Halder, S.; Fruehan, R.J. [Praxair Inc., Tonawanda, NY (United States). Technological Center

    2008-12-15T23:59:59.000Z

    A new ironmaking concept using iron-oxide-carbon composite pellets has been proposed, which involves the combination of a rotary hearth furnace (RHF) and an iron bath smelter. This part of the research focuses on studying the two primary chemical kinetic steps. Efforts have been made to experimentally measure the kinetics of the carbon gasification by CO{sub 2} and wustite reduction by CO by isolating them from the influence of heat- and mass-transport steps. A combined reaction model was used to interpret the experimental data and determine the rate constants. Results showed that the reduction is likely to be influenced by the chemical kinetics of both carbon oxidation and wustite reduction at the temperatures of interest. Devolatilized wood-charcoal was observed to be a far more reactive form of carbon in comparison to coal-char. Sintering of the iron-oxide at the high temperatures of interest was found to exert a considerable influence on the reactivity of wustite by virtue of altering the internal pore surface area available for the reaction. Sintering was found to be predominant for highly porous oxides and less of an influence on the denser ores. It was found using an indirect measurement technique that the rate constants for wustite reduction were higher for the porous iron-oxide than dense hematite ore at higher temperatures (> 1423 K). Such an indirect mode of measurement was used to minimize the influence of sintering of the porous oxide at these temperatures.

  3. Bottom and Charm Mass Determinations with a Convergence Test

    E-Print Network [OSTI]

    Dehnadi, Bahman; Mateu, Vicent

    2015-01-01T23:59:59.000Z

    We present new determinations of the MS-bar charm quark mass using relativistic QCD sum rules at O(alpha_s^3) from the moments of the vector and the pseudoscalar current correlators. We use available experimental measurements from e+e- collisions and lattice simulation results, respectively. Our analysis of the theoretical uncertainties is based on different implementations of the perturbative series and on independent variations of the renormalization scales for the mass and the strong coupling. Taking into account the resulting set of series to estimate perturbative uncertainties is crucial, since some ways to treat the perturbative expansion can exhibit extraordinarily small scale dependence when the two scales are set equal. As an additional refinement, we address the issue that double scale variation could overestimate the perturbative uncertainties. We supplement the analysis with a test that quantifies the convergence rate of each perturbative series by a single number. We find that this convergence te...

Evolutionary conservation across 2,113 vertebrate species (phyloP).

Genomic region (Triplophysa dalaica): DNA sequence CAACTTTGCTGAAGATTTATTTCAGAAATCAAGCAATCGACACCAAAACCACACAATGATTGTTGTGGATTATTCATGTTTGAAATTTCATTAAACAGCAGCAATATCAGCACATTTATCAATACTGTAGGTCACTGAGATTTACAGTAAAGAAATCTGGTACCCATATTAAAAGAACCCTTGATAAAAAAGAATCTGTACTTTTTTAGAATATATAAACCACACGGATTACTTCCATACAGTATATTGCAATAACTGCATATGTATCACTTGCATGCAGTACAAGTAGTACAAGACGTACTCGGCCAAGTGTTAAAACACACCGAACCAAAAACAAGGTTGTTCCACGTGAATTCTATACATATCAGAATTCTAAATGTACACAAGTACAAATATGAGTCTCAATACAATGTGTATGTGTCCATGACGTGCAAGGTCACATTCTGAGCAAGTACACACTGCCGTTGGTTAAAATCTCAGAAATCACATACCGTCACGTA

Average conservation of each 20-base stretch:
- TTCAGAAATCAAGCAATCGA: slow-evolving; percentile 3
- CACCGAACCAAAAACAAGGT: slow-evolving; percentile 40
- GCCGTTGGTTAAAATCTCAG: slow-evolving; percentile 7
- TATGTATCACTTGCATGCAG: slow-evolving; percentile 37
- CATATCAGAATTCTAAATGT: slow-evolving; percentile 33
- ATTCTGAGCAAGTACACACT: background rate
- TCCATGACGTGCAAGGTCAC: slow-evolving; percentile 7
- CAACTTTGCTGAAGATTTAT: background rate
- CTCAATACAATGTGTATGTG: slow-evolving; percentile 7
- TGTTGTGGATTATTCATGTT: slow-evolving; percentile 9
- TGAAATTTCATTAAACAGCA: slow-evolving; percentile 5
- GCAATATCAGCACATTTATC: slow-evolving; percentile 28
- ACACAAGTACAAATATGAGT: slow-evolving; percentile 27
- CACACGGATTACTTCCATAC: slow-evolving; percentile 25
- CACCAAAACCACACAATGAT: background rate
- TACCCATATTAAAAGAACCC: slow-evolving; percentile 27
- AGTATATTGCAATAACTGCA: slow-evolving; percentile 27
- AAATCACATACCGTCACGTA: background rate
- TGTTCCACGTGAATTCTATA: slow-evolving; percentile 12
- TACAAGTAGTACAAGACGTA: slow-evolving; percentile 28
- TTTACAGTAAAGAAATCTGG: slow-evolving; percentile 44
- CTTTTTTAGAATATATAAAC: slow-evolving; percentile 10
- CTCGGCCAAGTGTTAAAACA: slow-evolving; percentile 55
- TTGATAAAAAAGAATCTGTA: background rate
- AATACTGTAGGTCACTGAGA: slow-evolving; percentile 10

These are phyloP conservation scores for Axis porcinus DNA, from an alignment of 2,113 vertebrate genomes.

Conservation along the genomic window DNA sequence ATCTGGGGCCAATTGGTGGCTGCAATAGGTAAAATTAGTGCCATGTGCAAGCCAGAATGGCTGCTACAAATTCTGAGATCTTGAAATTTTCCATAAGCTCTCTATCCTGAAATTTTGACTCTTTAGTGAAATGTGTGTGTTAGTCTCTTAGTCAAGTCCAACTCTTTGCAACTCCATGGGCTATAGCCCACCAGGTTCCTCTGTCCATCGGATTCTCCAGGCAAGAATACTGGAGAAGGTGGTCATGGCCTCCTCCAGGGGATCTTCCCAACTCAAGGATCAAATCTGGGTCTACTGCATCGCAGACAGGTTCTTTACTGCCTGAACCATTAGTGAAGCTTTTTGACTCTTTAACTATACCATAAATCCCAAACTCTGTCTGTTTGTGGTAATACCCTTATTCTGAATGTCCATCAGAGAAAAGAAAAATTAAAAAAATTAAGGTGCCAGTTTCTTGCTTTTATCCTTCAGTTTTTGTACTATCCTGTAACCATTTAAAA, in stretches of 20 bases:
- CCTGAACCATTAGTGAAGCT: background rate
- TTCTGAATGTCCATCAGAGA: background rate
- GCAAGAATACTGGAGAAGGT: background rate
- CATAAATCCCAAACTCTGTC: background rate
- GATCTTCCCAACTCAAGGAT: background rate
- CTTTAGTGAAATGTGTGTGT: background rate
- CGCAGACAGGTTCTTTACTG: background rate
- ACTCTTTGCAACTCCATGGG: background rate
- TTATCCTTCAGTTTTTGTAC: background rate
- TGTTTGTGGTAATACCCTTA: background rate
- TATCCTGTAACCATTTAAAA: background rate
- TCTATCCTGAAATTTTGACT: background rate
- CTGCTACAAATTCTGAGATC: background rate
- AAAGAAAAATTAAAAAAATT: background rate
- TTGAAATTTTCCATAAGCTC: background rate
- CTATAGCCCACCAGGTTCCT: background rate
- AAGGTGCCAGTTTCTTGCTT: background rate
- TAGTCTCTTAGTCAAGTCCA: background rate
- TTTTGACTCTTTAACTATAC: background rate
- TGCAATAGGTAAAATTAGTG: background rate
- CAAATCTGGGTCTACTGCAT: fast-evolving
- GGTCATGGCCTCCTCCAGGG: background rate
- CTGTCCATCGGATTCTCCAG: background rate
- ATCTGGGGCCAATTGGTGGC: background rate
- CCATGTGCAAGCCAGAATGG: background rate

4. Gadolinium-neutron-activation determination with a Pu-Be source

    SciTech Connect (OSTI)

    Konyaev, A.E.; Kositsyn, V.F.; Medvedev, A.B.; Rudenko, V.S.

    1988-05-01T23:59:59.000Z

    A nondestructive neutron activation method for determining gadolinium content for reactor construction materials was developed. The method uses a Pu-Be neutron source capable of giving 10/sup 8/ neutrons per second and the neutron reaction with a /sup 160/Gd target. To determine the flux attenuation, induced-activity distributions were measured along the radius with artificial compacts of Al/sub 2/O/sub 3/ + Gd/sub 2/O/sub 3/ specimens with varying gadolinium contents. The specimens were irradiated in unscreened and screened containers. The ratios of the unfiltered and filtered activities were not more than 1.06 +/- 0.04. The dependence of the gamma-ray absorption coefficient on gadolinium content and the effect of gadolinium content on the count rate due to /sup 161/Gd were determined. The nondestructive neutron-activation determination of gadolinium was possible for gadolinium concentrations where the radial induced-activity distribution was constant. The method for calculating the gamma-ray absorption coefficient was simple and reliable for measurement geometry close to 4pi. Neutron activation results agreed with chemical measurement within the error limits.